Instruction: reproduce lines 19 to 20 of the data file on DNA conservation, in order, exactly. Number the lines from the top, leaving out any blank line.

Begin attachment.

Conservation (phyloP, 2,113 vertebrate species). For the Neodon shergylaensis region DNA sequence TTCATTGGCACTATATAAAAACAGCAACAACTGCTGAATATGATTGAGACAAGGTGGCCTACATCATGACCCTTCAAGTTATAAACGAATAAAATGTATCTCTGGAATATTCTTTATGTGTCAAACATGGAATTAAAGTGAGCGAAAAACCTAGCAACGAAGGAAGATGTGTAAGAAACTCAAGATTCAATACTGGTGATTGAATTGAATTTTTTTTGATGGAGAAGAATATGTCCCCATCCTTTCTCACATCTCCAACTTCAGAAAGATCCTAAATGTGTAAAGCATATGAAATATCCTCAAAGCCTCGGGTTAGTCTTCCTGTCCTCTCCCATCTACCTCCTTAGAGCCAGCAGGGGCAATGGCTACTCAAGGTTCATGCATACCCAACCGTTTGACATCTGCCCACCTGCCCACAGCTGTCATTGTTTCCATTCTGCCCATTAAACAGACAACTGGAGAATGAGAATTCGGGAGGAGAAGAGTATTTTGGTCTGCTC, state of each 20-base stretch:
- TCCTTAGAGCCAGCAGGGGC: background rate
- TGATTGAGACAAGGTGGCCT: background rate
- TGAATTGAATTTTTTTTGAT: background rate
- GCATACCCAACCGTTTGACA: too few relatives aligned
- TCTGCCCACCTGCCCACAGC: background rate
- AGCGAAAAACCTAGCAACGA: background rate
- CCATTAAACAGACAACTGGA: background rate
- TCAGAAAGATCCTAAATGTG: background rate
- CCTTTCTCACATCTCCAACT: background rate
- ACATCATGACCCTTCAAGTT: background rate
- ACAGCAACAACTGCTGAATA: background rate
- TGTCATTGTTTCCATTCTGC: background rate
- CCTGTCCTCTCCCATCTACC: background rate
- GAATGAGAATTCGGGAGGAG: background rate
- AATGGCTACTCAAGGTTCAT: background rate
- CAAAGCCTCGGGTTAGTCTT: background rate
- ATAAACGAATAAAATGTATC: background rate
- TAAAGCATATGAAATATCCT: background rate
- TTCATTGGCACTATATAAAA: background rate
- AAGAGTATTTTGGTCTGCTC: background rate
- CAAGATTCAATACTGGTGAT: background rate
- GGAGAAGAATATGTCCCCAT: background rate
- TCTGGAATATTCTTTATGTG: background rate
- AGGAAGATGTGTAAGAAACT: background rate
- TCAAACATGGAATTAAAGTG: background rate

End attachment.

- TAAAGCATATGAAATATCCT: background rate
- TTCATTGGCACTATATAAAA: background rate